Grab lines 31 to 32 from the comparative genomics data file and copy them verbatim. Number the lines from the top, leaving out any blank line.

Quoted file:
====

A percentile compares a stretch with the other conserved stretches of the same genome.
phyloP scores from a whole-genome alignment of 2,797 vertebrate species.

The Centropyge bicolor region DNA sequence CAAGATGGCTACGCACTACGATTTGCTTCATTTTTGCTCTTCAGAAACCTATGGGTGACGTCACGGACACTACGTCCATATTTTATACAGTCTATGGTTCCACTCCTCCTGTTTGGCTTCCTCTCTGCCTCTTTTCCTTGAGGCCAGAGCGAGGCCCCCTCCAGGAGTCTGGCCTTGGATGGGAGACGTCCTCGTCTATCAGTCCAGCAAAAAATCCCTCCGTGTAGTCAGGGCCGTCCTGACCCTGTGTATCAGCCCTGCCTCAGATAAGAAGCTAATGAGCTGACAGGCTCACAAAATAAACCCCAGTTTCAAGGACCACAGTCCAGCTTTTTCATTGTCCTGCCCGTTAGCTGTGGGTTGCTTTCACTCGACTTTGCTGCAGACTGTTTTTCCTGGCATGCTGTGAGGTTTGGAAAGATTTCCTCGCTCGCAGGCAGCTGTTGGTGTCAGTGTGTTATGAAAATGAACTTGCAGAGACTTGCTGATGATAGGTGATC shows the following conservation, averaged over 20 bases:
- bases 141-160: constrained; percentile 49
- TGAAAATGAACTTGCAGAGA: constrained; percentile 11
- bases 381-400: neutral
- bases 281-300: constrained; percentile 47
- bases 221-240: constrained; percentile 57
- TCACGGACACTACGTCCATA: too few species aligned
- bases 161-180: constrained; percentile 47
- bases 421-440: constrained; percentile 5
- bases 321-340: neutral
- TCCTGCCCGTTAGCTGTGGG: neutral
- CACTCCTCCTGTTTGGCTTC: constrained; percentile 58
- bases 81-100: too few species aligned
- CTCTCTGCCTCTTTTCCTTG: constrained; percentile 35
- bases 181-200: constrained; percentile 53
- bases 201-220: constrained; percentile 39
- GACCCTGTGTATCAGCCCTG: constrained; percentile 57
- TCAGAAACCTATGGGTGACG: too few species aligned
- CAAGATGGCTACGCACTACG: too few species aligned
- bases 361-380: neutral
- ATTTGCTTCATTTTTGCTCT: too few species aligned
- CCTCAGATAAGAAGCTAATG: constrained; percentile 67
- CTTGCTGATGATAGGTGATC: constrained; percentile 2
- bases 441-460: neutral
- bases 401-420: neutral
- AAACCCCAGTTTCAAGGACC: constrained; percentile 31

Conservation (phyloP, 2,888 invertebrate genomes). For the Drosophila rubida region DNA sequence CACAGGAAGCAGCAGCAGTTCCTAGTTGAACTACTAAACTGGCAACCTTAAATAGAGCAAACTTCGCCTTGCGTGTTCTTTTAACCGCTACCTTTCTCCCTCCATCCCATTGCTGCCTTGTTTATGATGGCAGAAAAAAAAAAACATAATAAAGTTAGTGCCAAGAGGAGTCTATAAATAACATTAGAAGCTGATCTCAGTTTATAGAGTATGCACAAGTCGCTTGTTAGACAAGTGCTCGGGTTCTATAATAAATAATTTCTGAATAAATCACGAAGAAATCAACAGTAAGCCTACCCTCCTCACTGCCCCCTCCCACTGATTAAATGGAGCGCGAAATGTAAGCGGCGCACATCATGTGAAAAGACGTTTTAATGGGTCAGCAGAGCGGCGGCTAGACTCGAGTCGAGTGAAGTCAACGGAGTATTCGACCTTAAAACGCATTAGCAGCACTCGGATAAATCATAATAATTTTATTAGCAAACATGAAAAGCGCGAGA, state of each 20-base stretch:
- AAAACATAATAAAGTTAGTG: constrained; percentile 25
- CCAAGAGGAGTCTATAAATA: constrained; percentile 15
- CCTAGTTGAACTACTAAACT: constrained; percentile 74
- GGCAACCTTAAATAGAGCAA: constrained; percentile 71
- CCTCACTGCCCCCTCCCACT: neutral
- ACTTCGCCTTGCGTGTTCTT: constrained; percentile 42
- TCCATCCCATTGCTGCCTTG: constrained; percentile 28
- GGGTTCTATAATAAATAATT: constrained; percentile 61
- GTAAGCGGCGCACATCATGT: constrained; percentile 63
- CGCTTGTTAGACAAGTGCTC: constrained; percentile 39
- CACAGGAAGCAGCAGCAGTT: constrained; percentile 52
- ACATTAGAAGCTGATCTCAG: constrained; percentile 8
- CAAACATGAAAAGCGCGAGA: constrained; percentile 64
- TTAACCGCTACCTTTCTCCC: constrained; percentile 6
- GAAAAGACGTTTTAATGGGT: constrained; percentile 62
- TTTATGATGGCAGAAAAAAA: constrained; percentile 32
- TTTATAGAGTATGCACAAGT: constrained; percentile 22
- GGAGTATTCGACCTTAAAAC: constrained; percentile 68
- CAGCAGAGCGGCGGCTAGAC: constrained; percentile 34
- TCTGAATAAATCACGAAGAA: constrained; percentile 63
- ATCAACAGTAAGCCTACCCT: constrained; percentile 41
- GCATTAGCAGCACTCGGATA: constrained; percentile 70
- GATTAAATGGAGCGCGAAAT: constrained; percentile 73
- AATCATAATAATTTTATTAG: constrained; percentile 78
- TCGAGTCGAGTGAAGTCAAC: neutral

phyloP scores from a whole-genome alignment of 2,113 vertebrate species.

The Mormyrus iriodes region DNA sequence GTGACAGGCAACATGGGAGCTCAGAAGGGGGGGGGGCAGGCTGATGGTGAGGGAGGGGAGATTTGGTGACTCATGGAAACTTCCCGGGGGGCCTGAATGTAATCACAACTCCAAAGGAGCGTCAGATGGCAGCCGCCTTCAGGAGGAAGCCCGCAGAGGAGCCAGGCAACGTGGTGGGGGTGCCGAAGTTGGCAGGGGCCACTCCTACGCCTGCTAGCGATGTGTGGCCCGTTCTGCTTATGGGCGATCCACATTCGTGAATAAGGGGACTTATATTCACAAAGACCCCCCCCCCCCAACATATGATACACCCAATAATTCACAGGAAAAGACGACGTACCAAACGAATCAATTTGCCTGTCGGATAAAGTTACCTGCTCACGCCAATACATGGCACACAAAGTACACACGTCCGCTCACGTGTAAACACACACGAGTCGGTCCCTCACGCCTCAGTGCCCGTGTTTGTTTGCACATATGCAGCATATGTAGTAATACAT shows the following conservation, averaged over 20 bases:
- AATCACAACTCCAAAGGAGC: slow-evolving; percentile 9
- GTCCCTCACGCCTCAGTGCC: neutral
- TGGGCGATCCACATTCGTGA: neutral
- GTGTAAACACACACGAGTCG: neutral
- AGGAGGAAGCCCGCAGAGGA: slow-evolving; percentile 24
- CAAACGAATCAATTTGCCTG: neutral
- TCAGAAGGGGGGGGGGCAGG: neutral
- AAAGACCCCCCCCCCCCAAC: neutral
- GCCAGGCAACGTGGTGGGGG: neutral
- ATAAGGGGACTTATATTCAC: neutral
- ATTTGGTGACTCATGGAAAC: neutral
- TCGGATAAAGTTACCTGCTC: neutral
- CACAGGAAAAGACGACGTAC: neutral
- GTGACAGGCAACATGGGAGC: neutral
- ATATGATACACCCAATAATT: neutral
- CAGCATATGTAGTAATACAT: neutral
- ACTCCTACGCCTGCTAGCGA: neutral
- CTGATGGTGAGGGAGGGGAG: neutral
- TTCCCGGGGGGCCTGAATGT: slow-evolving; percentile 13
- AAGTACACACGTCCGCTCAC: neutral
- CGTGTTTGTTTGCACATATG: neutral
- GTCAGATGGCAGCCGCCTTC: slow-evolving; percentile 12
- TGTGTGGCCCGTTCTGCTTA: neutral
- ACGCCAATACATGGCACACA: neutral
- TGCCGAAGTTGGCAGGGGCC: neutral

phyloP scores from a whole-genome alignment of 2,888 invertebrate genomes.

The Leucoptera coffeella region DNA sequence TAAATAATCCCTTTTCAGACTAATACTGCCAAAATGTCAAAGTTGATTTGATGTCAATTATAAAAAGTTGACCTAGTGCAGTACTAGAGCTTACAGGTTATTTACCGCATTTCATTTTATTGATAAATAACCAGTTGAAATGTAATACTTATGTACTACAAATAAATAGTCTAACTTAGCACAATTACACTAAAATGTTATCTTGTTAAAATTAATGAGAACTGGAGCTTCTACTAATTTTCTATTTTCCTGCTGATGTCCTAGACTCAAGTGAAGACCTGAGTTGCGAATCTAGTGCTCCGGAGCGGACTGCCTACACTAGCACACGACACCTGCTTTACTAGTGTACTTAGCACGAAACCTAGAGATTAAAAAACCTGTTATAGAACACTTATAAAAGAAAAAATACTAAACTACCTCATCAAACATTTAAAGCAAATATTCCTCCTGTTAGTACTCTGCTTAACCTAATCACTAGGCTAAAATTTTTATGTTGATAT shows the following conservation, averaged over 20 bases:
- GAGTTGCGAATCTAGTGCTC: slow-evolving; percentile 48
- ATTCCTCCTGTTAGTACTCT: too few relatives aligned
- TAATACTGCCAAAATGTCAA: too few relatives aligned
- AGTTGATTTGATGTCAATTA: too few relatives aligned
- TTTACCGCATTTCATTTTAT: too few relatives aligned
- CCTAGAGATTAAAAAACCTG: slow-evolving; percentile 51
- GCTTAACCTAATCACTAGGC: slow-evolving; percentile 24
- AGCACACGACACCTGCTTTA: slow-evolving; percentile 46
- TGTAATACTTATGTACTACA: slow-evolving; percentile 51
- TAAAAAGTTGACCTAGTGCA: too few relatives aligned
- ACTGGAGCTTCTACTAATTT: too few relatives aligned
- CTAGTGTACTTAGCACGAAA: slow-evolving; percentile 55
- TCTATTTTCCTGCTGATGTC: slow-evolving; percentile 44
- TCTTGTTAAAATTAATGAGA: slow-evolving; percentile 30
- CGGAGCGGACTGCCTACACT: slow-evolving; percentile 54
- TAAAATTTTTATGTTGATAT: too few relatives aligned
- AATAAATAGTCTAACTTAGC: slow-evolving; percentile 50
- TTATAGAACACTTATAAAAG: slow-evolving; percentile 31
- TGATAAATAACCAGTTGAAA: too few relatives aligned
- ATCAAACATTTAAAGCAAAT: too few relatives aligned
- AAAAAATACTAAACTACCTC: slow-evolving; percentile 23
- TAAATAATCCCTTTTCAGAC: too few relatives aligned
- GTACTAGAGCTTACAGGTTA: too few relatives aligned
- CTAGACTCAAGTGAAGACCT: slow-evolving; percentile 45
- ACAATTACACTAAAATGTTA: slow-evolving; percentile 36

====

- CCAAGAGGAGTCTATAAATA: constrained; percentile 15
- CCTAGTTGAACTACTAAACT: constrained; percentile 74